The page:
…can change your entire perception of the show. Higurashi played this trick, as did School Days. All it takes is one menacing moment to make you realize that not all is as it seems. That’s how much of a jolt that one moment in Myself; Yourself episode 3 was to me.
Oh, there were some strange hints before to be sure. Those awkward conversations Sana had with his mother, filled with patented Japanese emotional repression. The unexplained reasons why he returned to his hometown by himself. I figured it was regular angst of the sort we see in the worse Key dramas. But the moment I saw a bloodier-than-average fish gutting I knew something was up. And then this.
And then the wristwatch he wears even when he swims. It’s very transparent. I just know he slit his wrists at some point and he’s hiding the scars.
Shades again of School Days? (Oh, dear, how that show has corrupted our perceptions of harem anime forever!) Are Nice Boats coming soon? Or maybe Nice Fishes? Well, considering that there do seem to be more male characters of note than just Sana, and the girls seem (note: seem) somewhat more well-adjusted than the psychos of School Days, probably not. Then again, had one no knowledge of what School Days was really about, it would probably be hard to guess the bloodbath to come by episode 3 either. But it made all the traditional slapstick and romance stuff that followed seem false indeed, in the same way that knowing the ending of School Days changes the way you watch everything else that came before it.
Instead, we are seeing something of a traditional love triangle, of the Kimagure Orange Road sort rather than the harem sort. In fact, at first, Nanaka strongly reminded me of Madoka from that 80s classic. She’s a lot easier to impress at the end of the day though; all you have to do is remember her childhood days (her music, her cookies), and she’s on her way to blushing and cooing over how sweet Sana is for remembering her. This, admittedly, brings her coolness factor down several notches; what made Madoka cool was how hard she was to get. I have to admit though that I found the end of episode 2, where Sana plays the only song he remembers on the piano, to be slightly touching, but only because I used to write about music and romance together all the time and am a sentimental sucker for that sort of thing. If I were Nanaka, I’d be impressed. <–no comments about my confused gender identity issues here please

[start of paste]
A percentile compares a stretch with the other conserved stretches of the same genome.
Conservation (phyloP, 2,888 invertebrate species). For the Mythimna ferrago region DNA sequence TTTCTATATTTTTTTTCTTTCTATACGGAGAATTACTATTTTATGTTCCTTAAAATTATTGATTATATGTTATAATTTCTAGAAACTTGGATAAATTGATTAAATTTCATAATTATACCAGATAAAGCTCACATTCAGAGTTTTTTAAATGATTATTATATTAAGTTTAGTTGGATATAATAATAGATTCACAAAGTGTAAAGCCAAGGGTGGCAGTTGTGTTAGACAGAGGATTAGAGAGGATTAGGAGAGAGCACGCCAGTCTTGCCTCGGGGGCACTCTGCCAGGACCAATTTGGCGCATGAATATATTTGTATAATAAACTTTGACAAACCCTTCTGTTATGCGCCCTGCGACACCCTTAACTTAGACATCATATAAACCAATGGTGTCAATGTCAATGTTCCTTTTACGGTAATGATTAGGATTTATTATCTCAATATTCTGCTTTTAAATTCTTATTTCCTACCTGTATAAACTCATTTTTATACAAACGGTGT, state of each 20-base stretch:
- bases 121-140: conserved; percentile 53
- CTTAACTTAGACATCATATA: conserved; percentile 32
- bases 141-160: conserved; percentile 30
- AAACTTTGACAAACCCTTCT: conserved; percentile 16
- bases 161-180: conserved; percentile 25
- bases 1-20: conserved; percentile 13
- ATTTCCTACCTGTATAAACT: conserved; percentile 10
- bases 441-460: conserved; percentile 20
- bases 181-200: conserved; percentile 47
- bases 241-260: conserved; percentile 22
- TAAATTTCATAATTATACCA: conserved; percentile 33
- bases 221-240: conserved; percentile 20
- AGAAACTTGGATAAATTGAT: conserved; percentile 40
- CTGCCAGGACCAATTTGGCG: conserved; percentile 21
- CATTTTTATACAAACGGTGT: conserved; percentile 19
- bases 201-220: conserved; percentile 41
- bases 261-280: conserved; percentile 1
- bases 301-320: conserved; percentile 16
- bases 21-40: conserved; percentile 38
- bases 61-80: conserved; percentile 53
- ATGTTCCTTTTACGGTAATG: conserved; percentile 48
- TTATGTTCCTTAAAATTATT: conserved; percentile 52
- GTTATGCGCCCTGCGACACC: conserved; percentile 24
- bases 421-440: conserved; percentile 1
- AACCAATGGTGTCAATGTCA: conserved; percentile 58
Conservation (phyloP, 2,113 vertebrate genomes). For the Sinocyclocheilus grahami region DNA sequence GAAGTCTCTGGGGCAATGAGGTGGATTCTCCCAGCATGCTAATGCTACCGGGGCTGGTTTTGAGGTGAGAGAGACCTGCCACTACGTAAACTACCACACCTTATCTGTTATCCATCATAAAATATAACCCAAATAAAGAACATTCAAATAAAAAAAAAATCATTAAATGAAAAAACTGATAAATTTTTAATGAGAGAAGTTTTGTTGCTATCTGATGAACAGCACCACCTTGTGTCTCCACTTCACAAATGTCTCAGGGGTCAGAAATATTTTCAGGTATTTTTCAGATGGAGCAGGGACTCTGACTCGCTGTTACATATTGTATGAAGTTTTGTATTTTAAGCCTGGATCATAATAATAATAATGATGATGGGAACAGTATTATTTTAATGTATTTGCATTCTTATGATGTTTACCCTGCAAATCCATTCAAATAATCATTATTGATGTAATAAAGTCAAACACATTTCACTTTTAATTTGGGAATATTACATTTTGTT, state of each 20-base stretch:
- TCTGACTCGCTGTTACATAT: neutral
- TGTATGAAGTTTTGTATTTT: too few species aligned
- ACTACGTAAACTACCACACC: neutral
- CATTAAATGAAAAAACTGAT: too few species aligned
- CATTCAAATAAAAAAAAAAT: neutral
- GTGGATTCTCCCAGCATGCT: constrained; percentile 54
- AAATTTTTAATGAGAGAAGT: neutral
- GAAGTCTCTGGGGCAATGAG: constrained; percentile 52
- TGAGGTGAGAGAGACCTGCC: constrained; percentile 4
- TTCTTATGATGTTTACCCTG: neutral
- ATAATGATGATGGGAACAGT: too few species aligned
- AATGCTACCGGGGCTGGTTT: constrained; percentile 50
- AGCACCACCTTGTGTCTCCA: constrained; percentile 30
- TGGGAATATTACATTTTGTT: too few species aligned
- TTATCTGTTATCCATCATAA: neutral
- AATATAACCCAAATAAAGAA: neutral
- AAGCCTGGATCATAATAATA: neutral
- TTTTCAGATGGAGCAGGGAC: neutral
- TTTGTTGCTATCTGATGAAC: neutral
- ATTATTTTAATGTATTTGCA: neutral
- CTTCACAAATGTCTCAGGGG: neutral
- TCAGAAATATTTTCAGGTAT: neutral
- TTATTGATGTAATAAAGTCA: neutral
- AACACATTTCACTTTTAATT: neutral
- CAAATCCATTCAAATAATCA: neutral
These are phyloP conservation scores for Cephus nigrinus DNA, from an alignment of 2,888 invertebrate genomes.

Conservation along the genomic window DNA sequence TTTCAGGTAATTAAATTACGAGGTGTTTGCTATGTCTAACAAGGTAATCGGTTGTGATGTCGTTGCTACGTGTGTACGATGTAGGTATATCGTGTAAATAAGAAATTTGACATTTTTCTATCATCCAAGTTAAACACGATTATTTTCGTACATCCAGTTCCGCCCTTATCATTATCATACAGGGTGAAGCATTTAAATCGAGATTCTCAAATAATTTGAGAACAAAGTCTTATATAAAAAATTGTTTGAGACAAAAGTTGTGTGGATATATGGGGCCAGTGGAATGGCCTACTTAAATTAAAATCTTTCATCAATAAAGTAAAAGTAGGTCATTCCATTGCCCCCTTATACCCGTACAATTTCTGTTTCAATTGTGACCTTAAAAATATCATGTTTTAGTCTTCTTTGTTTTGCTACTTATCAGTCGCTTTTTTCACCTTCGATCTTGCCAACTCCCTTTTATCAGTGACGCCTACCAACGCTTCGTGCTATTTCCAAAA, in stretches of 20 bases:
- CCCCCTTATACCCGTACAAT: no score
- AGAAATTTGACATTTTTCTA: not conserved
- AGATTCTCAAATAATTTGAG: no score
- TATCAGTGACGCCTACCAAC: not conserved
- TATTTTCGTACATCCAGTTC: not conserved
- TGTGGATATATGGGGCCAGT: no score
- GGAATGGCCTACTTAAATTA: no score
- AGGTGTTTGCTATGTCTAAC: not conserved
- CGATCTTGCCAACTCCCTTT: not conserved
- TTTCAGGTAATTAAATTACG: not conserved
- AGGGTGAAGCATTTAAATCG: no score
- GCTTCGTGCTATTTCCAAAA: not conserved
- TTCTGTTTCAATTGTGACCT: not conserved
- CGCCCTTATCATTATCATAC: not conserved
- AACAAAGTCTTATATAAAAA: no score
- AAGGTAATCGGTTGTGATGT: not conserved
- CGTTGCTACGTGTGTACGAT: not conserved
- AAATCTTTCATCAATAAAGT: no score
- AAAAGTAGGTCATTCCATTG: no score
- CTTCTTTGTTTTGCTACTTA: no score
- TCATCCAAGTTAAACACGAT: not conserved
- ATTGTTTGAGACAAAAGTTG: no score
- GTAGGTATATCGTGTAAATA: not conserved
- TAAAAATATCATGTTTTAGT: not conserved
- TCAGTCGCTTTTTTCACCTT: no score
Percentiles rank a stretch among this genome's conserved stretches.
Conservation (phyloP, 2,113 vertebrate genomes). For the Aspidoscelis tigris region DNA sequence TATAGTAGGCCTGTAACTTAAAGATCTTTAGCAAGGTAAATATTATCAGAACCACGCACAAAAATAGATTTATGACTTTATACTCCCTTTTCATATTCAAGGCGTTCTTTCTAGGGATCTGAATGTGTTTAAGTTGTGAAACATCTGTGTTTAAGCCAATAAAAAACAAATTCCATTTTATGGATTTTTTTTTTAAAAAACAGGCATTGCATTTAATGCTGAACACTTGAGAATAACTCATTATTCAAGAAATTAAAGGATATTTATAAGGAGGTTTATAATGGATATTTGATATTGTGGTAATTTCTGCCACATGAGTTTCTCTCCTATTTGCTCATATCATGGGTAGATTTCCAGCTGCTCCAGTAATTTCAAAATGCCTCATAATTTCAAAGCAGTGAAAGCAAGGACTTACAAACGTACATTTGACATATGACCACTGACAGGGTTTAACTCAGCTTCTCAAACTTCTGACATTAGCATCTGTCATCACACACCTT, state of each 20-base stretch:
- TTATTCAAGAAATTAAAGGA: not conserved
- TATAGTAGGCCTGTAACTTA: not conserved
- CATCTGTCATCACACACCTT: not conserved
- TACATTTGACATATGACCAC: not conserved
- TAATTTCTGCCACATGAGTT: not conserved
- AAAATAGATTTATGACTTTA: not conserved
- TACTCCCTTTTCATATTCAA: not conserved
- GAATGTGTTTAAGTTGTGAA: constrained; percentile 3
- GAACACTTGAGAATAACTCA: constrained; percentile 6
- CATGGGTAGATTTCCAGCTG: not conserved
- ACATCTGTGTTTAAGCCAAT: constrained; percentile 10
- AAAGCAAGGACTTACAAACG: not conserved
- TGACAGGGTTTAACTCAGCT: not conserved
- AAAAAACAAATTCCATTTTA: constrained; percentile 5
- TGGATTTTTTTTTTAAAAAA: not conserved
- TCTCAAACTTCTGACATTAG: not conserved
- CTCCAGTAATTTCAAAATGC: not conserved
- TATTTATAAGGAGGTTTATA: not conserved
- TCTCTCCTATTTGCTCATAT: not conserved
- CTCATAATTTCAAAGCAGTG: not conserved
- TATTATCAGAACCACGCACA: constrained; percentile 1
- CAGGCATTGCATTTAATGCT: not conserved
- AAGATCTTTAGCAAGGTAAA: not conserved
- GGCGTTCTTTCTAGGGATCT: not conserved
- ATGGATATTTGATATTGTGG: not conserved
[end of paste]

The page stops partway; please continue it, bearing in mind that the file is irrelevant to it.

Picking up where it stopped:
So far I’d say the most interesting characters are actually the twins. They do seem to be the comic relief duo, and they steal almost every scene they’re in; every other character seems bland by comparison. Aoi-chan is even worse after I discovered that it’s Chiyo-chan’s seiyuu who’s voicing her, and with the same voice too. Get it in the head, creators: helium voices are hilarious on cute 10 year old geniuses who milk their adorableness like no tomorrow. They are really annoying on a theoretically older girl with huge boobs. I now can’t hear Aoi’s voice without thinking of that scene in Azumanga Daioh where Chiyo-chan has all of Yukari-sensei’s books fall on top of her.
This is an odd duck of a show. It has lots of the cliches of the harem/game genre, but it is not really a harem show. It has a sudden note of ominousness which makes watching all the frentic slapstick seem desperate and tinged with falseness, which is an interesting tension. A lot of the humor falls flat, much like the humor in much of the first season of Higurashi, and that may even be intentional. Now I’m not quite sure what they’re trying to do here. Most likely they just want to give Sana a tragic past so we can sympathize with him, and most likely it will help make Nanaka his girlfriend somehow. But if that doesn’t happen, and they do something more original…well, then. My snarky first review, which I still somewhat stand by, is going to join the ranks of “Mike’s total misjudgment of Fall 2007 romance shows because he usually can’t stand moe or harem” reviews.
What a weird season this is turning out to be!